New trapdoor spider species discovered in Odisha’s Nilagiri
New Delhi: Researchers of Guru Gobind Singh Indraprastha University have discovered a new trapdoor spider species in Odisha, announced authorities of the varsity on Tuesday.
The new species has been named ”Idiops nilagiri” after Nilagiri town in Balasore district where the spider’s presence was recorded. This is a medium-size spider that measures about 8-13 mm in length. The new species comes under family Idiopidae representing front-eyed trapdoors.
The new trapdoor species was collected on a road-side cut in a deciduous forest near Nilagiri town during field surveys in 2019 as part of efforts by Sanjay Keshari Das, Assistant Professor at the varsity, to document spider diversity in adjacent Kuldhia Wildlife Sanctuary in Odisha.
According to Das, the area is biogeographically important being part of Chhotanagpur Plateau.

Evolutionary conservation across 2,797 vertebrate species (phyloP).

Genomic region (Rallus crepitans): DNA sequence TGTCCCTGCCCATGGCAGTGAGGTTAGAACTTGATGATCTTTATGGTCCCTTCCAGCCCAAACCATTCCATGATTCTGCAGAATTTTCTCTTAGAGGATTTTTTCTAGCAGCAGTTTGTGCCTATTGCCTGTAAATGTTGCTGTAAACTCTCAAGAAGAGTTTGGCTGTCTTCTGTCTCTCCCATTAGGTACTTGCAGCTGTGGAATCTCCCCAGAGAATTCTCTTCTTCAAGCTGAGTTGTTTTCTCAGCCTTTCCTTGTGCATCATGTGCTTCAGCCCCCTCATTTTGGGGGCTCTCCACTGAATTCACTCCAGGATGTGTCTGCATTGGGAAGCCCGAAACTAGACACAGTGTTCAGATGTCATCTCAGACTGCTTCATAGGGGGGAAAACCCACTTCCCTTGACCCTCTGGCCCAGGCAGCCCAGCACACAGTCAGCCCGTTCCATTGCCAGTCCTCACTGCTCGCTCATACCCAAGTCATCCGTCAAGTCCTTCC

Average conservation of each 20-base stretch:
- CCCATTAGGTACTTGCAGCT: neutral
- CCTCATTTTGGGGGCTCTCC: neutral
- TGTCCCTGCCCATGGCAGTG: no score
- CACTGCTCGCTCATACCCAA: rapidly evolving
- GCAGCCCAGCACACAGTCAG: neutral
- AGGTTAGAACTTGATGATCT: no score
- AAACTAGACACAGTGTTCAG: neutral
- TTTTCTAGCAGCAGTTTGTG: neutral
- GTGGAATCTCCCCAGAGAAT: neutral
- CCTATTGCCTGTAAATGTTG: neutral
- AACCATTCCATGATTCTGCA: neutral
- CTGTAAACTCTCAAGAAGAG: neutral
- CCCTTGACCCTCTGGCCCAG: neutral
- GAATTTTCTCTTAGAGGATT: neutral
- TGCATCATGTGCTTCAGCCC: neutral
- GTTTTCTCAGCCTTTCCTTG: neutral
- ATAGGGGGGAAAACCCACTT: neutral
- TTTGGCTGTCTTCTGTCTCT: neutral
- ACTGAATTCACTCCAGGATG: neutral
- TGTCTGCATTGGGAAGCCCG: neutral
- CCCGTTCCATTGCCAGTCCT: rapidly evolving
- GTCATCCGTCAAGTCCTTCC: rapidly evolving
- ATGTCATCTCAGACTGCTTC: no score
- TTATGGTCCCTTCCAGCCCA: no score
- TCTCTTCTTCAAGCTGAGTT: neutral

The species was later examined in the lab with assistance of M.Sc. Biodiversity students Diksha and Ruhi Asra Khan. The research team has just described their findings in Journal of Asia Pacific Biodiversity.
Females of trapdoor spiders live in tubular burrow with their walls lined by silk and have a cork-shape lid at the entrance that they use as a door. Males are smaller in size, wandering and occasionally live in burrow particularly in breeding season.
They are nocturnal and open their door to catch prey only during evening hours and hence, are difficult to locate them during day time. This is one of the main reasons that not much was explored about natural history of trapdoors
With this discovery, members of the genus Idiops go up to 95 species worldwide, of which 12 are from India, the varsity said.
“This discovery takes global spider count to 48,277 and Indian spider count to 1,910 species of which 263 species are recorded from Odisha,” the varsity said.
“Among Indian spiders, only 116 species belonging to 33 genera and 8 families are mygalomorph spiders,” it said.
Mygalomorphs are relatively large and long-lived spiders (can live about 25 years) and represent primitive spiders that include tarantulas, funnel web and trapdoor spiders. Zoologists believe India’s diversity of these primitive spiders remains under represented.